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Religion and Regression in Pakistan

By Khaled Ahmed

January 7, 2017 12:00 am

Last month, PPP leader Asif Ali Zardari did something that no man with a conscience could have thought of doing: He gave his word to Amir Jamaat-e-Islami Siraj ul Haq that the Sindh Assembly will strike down a recently passed law meant to protect non-Muslim girls from being forcibly converted to Islam. Hindu and Christian girls have been forced to convert, so that Muslim men can take them as wives. The law would have addressed the abuse of Muslim law which forbids forcible conversion.

The Movement for Solidarity and Peace, which campaigns against religious violence in Pakistan, says, “100 Christian girls and at least 300 Hindu girls (in Sindh) suffer such conversions every year” and has presented its case at the US Congress too. The law passed by the Sindh Assembly laid down that “change of religion will not be recognised until the person reaches 18 years of age”; otherwise “perpetrators will get five years in jail”.

Secretary General of the Jamaat-e- Islami, Liaquat Baloch, attacked the law: “The provincial assembly passed the bill in haste to please foreign lobbies. We will not let it sail through and will challenge it in the Council for Islamic Ideology and the Federal Shariat Court.” The Sindh Criminal Law (Protection of Minorities) Bill, 2015 was tabled by minority members Nand Kumar and Khatumal Jeewan. They must feel cheated by the ruling party using the issue as a pawn in the political battle at the national level.

Hindutva may turn out to be less terminal in its destructive spread than Sharia, but the seduction of religion is there in South Asia. In the Sindh district of Ghotki, there is the Sant Satram Das temple from where Hindu girls have been picked up and “converted” before being forcibly married to Muslim men. Near the temple, there is also the infamous Bharchundi Sharif shrine whose patrons once became famous in India for converting non-Muslims. But the shrine is not without its blots today, its custodians backing conversions as divine inspiration. Every April, there is the death anniversary of Bhagat Kanwar Ram, a popular Sufi poet and singer, killed in the communal riots of 1939, allegedly by the then-custodians of the Bharchundi Sharif shrine.

In the past, this northern Sindh region generally abjured violence and treated Hindus well on the basis of their Sindhi identity. In southeast Sindh, in Tharparkar, Mirpurkhas, Umerkot and Sanghar, they suffer maltreatment. But in 2012, upper Sindh too experienced an anti-Hindu trend after madrasas from South Punjab spread their tentacles into Sindh. This trend was emphasised after Deobandi Islam’s Taliban affiliation gave it impunity.

In the past, Hindus were the dominant class — some of their dominance is still in evidence. One local observation goes like this: “In Ghotki, the cotton ginning factories are owned by Hindus. In Sukkur, half the trade in rice, grains and dates is conducted by Hindus. In Khairpur, Hindus have a big role in the date trade (which goes mostly to India). In Jacobabad and Kashmore, rice milling and trading are Hindu domains. In Larkana, Hindus have a big role in the rice trade. All of this makes them a target.”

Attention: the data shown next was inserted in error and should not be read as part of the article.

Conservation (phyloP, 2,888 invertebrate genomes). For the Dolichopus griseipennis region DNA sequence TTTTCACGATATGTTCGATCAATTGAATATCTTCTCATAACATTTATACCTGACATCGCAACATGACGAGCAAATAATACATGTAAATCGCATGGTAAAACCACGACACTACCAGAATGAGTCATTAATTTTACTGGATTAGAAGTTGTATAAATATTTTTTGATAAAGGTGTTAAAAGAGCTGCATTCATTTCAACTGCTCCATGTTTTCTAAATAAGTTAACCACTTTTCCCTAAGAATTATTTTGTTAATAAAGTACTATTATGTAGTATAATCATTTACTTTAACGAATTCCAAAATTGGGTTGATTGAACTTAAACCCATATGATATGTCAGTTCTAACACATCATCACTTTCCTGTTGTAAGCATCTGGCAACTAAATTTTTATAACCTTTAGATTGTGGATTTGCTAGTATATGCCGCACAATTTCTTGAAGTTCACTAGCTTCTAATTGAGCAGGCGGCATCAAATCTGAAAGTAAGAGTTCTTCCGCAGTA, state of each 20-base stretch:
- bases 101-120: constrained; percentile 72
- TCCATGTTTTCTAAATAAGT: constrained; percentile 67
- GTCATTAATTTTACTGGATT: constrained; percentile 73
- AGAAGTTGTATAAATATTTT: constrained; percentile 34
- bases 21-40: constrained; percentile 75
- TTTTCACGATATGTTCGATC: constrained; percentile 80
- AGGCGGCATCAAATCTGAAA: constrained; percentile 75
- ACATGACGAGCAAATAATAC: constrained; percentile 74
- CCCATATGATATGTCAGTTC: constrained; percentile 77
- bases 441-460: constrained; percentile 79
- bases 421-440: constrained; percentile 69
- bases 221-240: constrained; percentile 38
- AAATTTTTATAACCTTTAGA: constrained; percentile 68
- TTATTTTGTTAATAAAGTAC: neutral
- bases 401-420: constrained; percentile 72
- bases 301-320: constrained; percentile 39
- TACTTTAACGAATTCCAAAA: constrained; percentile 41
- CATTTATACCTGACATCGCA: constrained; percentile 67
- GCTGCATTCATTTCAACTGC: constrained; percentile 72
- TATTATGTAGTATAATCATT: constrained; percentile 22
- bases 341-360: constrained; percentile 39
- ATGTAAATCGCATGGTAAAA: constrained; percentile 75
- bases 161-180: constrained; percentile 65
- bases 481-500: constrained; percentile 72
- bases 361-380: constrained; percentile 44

Hindu girls are in fact the target and this persuaded the two Hindu members of the Sindh Assembly to table the bill about conversions. A member of the Sukkur Hindu Panchayat stated in a 2012 report by journalist Cyril Almeida: “Periodically kidnapping Hindus, entering our homes, picking up our children, it’s all meant to prevent the community from growing, to keep us under psychological pressure.” Like the Hindus of Bangladesh — whose constitution is “secular” — the Hindus of Sindh have tried to migrate to India. Now, if the upper Sindh leader Asif Ali Zardari decides to rescind the law that protects the Hindu community, Pakistan will sink further into chaos.

The police are lax. Converted Hindu girls are often raped or beaten and, when the family complains to the police, they let the case drop when the abductors report conversion. In Islam, inward conversion is welcomed, but outward conversion attracts the death penalty, so far not enshrined in law, but all known away-convertees have been killed. Religion is not turning South Asia into paradise. Anand Teltumbde wrote in the Economic and Political Weekly (January 3, 2015): “On 8 December, 57 families (nearly 350 persons) in Ved Nagar in Agra were converted to Hinduism by Dharma Jagran Samanvaya Vibhag and Bajrang Dal activists, both RSS outfits.”

Amarnath Motumal, the vice chairperson of the Human Rights Commission of Pakistan (HRCP), reports: “About 1,000 non-Muslim girls are converted to Islam each year in Pakistan. Every month, an estimated 20 or more Hindu girls are abducted and converted, although exact figures are impossible to gather.”

Khaled Ahmed is consulting editor, ‘Newsweek’ Pakistan